* Can or freeze garden-fresh fruits and vegetables. Shop from produce stands along the road or farmers' markets in your community.

Be good stewards—take care of what you have .

* Keep possessions clean and maintained. If they are broken repair or dispose of them. Neglect can cause accidents. For example, house fires can be caused by accumulated dryer lint.
* After use, return possessions to their rightful places. Most things are broken, crushed, stepped on, run over, or lost because they are not where they belong.
* Avoid sun, rain, and wind damage to possessions by keeping them properly stored.

The old maxim remains true: A stitch in time saves nine.

Learn to do it yourself, depending on whether you want to save money or time. For example:

* Do minor household repairs.
* Maintain a vegetable garden.
* Make your own cleaning solutions.
* Cut family members' hair.
* Restore or refinish furniture.
* Make slipcovers, window treatments, etc.
* Specialize in handcrafted gifts.
* Create your own greeting cards.
* Make eating out a special occasion, not a default dinner.
* Learn to paint and wallpaper and even lay tile.
* Look for clothing that does not need to be dry-cleaned. You might want to consider washing and ironing shirts and blouses rather than sending them to a commercial laundry.
* Exchange services with others, such as baby sitting, in return for hair or nail care.

Many resourceful moms have discovered they can stay home and save more than they can go out and earn. There are no childcare or transportation expenses. There are fewer temptations for “lunching out” and shopping, and your taxes don't go up. Studies have shown that families who have two working parents eat dinner out more often. Both spouses are too tired to cook after a day at work.

Fix it up, wear it out, make it do, or do without.

Beware of the power of advertising. There is a reason why advertisers are willing to pay large amounts of money for a brief spot on television, a small feature in a magazine, or an eye-catching display in a store—these ads are cleverly designed to whet consumers' appetites and result in a sale. It requires a strong resolve regarding needs and wants to resist being tempted to buy more than you need or can afford.

The practice of thrift is not outdated. We must discipline ourselves to live within our incomes even if it means going without or making do. The wise person can distinguish. . . between basic needs and extravagant wants. Some find budgeting extremely painful, but I promise you, it is never fatal.”
–Elder Marvin J. Ashton

Learn to be content with what you have. While it is good to be ambitious and industrious and try to improve our lot in life, it is certainly not good to be envious of others and thereby become discontented with what we have. The Tenth Commandment admonishes us, “Thou shalt not covet.” Closely related to coveting is being discontented, desiring more than we can have.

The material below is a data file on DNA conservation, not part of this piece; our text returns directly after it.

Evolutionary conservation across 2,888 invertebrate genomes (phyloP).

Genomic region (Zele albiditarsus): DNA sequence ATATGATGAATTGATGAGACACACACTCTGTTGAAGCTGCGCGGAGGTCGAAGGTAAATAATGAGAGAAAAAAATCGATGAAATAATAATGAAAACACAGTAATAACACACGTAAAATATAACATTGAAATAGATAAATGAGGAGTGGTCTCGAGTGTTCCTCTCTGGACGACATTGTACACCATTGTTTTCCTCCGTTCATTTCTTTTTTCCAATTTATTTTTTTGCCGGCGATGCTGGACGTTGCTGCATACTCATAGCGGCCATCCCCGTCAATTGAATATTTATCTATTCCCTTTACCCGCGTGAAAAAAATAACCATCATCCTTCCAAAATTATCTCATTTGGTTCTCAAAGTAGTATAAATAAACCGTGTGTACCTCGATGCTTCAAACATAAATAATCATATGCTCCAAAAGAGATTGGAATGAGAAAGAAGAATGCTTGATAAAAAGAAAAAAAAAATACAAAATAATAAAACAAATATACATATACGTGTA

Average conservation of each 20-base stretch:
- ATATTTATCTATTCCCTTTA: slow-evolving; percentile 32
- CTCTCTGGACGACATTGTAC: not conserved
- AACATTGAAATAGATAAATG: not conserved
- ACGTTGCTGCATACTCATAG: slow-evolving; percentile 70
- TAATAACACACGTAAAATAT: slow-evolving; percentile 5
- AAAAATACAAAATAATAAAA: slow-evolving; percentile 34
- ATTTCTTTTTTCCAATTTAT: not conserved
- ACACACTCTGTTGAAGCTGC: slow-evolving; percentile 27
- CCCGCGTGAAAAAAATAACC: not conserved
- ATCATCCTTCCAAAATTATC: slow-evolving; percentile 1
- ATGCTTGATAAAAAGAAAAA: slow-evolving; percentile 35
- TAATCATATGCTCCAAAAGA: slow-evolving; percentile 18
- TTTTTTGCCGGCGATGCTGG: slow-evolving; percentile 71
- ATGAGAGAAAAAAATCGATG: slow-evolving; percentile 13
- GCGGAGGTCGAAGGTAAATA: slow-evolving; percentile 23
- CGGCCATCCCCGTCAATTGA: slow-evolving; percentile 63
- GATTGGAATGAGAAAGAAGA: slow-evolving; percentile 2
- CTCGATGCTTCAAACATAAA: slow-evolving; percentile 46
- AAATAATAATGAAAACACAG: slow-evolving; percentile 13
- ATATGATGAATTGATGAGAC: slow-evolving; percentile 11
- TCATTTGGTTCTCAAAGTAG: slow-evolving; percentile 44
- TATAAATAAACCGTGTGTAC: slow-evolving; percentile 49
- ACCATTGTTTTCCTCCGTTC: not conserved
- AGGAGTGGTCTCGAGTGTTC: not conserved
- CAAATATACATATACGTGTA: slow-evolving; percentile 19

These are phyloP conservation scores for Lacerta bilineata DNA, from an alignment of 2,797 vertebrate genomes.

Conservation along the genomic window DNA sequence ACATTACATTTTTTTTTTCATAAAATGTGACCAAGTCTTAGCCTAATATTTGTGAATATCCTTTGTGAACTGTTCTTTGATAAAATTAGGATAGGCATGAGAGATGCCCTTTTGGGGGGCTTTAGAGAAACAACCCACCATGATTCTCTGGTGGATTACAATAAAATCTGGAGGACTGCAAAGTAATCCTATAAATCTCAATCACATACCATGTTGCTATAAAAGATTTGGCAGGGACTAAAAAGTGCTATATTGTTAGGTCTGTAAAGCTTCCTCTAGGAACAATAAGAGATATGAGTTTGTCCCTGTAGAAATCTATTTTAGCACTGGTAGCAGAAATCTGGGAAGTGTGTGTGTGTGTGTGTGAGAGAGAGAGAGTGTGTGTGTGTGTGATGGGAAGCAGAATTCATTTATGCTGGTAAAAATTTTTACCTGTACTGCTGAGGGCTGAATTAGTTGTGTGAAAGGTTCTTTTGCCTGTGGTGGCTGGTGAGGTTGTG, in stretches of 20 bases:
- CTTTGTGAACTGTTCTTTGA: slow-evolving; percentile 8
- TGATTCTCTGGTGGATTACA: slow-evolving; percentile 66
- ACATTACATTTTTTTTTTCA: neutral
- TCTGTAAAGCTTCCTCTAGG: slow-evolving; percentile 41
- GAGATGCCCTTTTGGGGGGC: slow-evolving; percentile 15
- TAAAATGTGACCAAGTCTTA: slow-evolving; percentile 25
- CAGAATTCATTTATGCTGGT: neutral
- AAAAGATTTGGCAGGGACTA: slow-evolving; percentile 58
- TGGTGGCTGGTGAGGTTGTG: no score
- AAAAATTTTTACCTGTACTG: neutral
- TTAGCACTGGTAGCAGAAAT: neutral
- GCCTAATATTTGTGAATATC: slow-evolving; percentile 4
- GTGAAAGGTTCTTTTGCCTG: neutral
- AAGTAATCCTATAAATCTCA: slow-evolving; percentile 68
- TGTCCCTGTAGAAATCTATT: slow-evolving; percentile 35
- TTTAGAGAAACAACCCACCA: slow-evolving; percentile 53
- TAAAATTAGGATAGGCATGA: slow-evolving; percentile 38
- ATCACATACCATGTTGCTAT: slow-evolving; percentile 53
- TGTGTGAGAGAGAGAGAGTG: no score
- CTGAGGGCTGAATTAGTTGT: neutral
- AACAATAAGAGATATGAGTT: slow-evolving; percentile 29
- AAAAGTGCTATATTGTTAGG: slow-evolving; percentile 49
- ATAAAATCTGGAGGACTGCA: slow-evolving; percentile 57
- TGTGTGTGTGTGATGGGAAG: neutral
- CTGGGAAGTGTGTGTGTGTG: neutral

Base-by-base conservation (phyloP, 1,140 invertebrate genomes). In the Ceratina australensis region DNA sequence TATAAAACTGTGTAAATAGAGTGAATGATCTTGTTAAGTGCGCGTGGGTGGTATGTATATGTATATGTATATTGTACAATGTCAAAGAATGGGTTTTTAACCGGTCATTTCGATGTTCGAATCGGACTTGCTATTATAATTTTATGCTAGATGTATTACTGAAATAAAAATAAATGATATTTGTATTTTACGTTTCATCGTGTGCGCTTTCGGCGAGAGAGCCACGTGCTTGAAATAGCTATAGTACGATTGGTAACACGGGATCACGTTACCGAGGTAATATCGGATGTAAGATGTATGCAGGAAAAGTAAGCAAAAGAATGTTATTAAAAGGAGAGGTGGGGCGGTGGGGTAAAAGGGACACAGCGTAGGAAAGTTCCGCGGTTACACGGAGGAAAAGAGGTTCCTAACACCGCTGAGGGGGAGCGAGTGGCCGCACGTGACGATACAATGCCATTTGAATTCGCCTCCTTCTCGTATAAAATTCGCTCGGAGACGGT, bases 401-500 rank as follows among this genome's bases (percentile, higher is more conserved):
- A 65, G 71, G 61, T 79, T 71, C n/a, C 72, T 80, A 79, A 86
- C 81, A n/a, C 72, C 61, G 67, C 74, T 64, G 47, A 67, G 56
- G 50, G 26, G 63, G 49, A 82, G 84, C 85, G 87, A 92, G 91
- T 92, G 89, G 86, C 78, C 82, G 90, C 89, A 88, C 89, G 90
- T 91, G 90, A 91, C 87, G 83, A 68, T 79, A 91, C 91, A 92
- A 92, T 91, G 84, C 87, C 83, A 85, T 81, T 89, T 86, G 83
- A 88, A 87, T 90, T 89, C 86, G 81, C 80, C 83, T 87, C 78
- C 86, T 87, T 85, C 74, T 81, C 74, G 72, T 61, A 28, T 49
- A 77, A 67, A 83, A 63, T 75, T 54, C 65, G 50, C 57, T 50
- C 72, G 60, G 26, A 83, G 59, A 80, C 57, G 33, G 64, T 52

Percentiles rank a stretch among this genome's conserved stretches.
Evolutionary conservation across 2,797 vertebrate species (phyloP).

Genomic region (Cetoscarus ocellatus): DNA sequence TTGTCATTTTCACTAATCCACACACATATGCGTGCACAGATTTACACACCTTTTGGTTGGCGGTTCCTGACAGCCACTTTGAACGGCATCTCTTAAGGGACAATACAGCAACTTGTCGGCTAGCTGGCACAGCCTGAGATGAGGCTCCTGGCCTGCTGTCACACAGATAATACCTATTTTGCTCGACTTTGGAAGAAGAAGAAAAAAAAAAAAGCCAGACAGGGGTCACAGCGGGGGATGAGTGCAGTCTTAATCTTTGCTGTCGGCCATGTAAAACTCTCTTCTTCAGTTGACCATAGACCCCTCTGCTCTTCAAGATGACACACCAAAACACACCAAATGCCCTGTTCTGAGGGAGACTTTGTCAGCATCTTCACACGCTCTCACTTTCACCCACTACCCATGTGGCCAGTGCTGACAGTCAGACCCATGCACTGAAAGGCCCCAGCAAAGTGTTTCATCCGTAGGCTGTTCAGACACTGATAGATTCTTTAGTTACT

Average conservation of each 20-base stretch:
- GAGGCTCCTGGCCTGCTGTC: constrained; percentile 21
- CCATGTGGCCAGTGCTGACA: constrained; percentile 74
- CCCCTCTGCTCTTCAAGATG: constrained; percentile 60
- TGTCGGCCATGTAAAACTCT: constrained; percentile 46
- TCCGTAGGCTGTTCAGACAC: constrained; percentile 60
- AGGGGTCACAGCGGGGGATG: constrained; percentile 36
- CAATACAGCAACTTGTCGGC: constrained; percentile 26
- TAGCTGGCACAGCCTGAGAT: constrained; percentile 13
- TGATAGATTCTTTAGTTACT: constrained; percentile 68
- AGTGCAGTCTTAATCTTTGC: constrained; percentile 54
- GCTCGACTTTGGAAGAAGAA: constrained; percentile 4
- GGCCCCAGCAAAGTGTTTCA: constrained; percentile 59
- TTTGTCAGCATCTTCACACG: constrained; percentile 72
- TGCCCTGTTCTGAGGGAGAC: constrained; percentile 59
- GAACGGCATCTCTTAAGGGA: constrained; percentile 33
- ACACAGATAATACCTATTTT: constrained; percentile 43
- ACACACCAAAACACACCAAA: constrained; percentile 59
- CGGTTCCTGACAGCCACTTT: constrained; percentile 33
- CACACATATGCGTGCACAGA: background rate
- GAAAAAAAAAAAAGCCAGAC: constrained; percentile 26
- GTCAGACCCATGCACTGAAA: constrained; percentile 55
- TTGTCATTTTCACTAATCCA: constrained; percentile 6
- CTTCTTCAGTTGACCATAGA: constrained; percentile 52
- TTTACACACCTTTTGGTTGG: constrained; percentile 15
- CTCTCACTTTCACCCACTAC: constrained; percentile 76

It can bring contentment in life to realize that we do not have to have “everything” to be happy. It can bring even greater contentment to accept the fact that we do not have to give our children everything--not even everything we had as a child. We can instead help them to have happy times through whatever resources are available to us.

Three women—a mother, her married daughter, and the daughter's friend—were chatting. The daughter was lamenting the fact that she wasn't able to provide a swimming pool for her children. Her life as a child had revolved around the family's pool. She loved to swim, and she felt her children were missing out on so much. Her mother said, “Do you know, all the time you were swimming I was feeling bad that you didn't have an orchard and a hollow to play in like I had as a child. My happiest hours were spent climbing trees and hiding in the hollow.” At this point the friend added, “What I enjoyed most as a child was riding my bike up and down the quiet street we lived on. But I've felt disappointed for several years; I can't allow my children to do that because the street running past our house is so busy. But just now I've come to realize how fortunate my children are. We have a wonderful backyard with an orchard and a hollow.”

In conclusion, please consider the following lines:

C B A's of Dollars and Sense

You may think that I have it backwards,
going from C to A,
But let me explain my reasoning
for managing money this way.

CONSECRATE one tenth to the Lord
And a portion to save and invest.
If you make these your priorities—
You'll be blessed to manage the rest.

Draw up a BUDGET and stick to you plan.
Be thrifty, be prudent, and share.
Don't confuse your wants and your needs.
Be grateful, be honest and fair.

AVOID DEBT as you would a plague.
Make interest your friend, not your foe.
Except for a home, education, or car,
Paying cash is the smart way to go.

Consecrate, Budget, and Avoid debt,
C B A—by way of review—
And when you take care of your money,
Your money takes care of you.

By Phyllis White

Daryl will be participating at BYU Education Week, August 18-21. For the time and place, please consult next month's column or the Education Week Program.

Monday, June 01, 2009

HOST by Stephanie Meyer